Sunday, December 02, 2001

Railroad sparked growth

By Gene Franzen
Enquirer Contributor

        ERLANGER — The town originally was known as “Timberlake” in reference to Major William Thorton Timberlake, who became a community leader after serving in the War of 1812.

[photo] The Erlanger railroad depot now houses the Erlanger Historical Society Museum.
(Patrick Reddy photo)
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        The town's train station was named Greenwood in honor of the president of the Cincinnati Southern Railroad, and when a post office was added in 1882, it was named Erlanger in honor of Baron Frederick Emile d'Erlanger. He was a member of the European banking dynasty that owned the C & S Railroad. He never visited the city that bears his name.

        In 1887, local investors working with the railroad formed the Erlanger Land Syndicate and began selling 220 real estate lots for residential development. A special train ran from Cincinnati offering “free fare and lunch” to prospective buyers. Anyone purchasing a lot received a railroad pass offering one year's free transportation from Erlanger to Cincinnati. The first lot sold for $384.18 and was financed for $10 down and $1 per week at 6 percent interest.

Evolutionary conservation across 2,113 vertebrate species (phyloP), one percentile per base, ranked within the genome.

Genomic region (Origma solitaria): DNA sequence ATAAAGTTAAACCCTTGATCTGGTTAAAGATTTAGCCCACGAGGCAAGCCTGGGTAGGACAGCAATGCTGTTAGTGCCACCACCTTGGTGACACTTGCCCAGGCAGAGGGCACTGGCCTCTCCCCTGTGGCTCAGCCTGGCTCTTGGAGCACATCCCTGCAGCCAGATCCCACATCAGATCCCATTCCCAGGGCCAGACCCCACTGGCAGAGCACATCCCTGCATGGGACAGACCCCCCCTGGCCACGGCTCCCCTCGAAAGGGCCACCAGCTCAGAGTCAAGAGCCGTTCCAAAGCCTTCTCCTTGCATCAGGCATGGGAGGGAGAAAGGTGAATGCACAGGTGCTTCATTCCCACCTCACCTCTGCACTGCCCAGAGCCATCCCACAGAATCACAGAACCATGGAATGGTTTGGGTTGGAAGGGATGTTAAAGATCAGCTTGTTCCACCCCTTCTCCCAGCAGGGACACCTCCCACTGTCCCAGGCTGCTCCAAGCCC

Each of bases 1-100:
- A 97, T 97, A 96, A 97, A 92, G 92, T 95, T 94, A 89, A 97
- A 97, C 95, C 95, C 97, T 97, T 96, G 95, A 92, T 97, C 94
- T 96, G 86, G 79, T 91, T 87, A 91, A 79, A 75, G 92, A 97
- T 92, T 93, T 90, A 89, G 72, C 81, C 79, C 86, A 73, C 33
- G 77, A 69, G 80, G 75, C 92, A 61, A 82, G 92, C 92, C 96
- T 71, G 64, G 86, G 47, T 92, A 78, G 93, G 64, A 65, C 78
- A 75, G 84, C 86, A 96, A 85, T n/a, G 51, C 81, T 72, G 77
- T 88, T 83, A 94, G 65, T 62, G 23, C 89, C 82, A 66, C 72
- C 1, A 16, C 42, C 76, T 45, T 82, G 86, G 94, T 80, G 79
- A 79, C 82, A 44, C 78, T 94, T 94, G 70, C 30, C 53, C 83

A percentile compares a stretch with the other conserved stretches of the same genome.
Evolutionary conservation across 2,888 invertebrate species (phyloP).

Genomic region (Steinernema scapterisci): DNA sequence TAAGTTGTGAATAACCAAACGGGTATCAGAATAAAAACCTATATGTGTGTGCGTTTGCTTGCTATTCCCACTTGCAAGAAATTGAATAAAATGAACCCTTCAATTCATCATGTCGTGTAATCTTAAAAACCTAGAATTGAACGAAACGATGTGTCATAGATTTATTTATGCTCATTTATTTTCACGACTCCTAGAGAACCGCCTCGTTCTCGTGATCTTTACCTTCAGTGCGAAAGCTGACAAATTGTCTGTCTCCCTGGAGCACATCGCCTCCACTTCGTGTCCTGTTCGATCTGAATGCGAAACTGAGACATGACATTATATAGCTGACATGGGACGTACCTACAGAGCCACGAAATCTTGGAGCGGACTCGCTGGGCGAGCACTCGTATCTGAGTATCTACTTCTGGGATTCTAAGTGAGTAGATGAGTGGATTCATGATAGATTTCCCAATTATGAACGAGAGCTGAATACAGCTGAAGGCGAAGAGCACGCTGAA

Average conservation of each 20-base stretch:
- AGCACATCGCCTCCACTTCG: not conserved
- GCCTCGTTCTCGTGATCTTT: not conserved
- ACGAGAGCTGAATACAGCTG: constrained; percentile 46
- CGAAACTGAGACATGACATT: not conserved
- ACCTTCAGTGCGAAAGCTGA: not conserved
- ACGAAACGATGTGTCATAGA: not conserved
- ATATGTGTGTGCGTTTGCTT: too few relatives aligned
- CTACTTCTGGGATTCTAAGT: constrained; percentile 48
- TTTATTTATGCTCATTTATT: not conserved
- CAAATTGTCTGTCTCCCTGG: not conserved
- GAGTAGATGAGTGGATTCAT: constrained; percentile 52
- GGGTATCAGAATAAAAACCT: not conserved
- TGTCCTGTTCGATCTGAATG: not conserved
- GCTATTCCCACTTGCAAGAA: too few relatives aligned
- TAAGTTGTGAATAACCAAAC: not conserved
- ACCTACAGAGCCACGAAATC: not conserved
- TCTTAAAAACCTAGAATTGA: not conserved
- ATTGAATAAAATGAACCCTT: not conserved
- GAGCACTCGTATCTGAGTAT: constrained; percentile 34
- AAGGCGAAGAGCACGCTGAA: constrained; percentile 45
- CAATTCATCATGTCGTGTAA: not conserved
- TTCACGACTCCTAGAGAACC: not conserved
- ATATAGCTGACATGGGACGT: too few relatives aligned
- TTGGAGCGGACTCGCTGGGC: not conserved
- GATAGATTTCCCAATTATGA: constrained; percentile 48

The promotion was a huge success. Records tell of Sunday excursion trains, each pulling 20 carloads of prospects, visiting the area.

        By 1890, the thriving community had divided into two distinct areas. South Erlanger was composed mostly of longtime German Catholic residents, while Erlanger residents were Protestant and relative newcomers. In 1896, South Erlanger incorporated as the city of Elsmere and one year later, fearing annexation by Elsmere, Erlanger incorporated.

        A 1975 vote to unite the two cities met with resounding defeat. Only 37 percent of Elsmere and 35 percent of Erlanger voted in favor of the merger.

        Now and Then, a look at historic places in Northern Kentucky, appears Sundays in The Kentucky Enquirer. To suggest a feature, call 578-5555.

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- Railroad sparked growth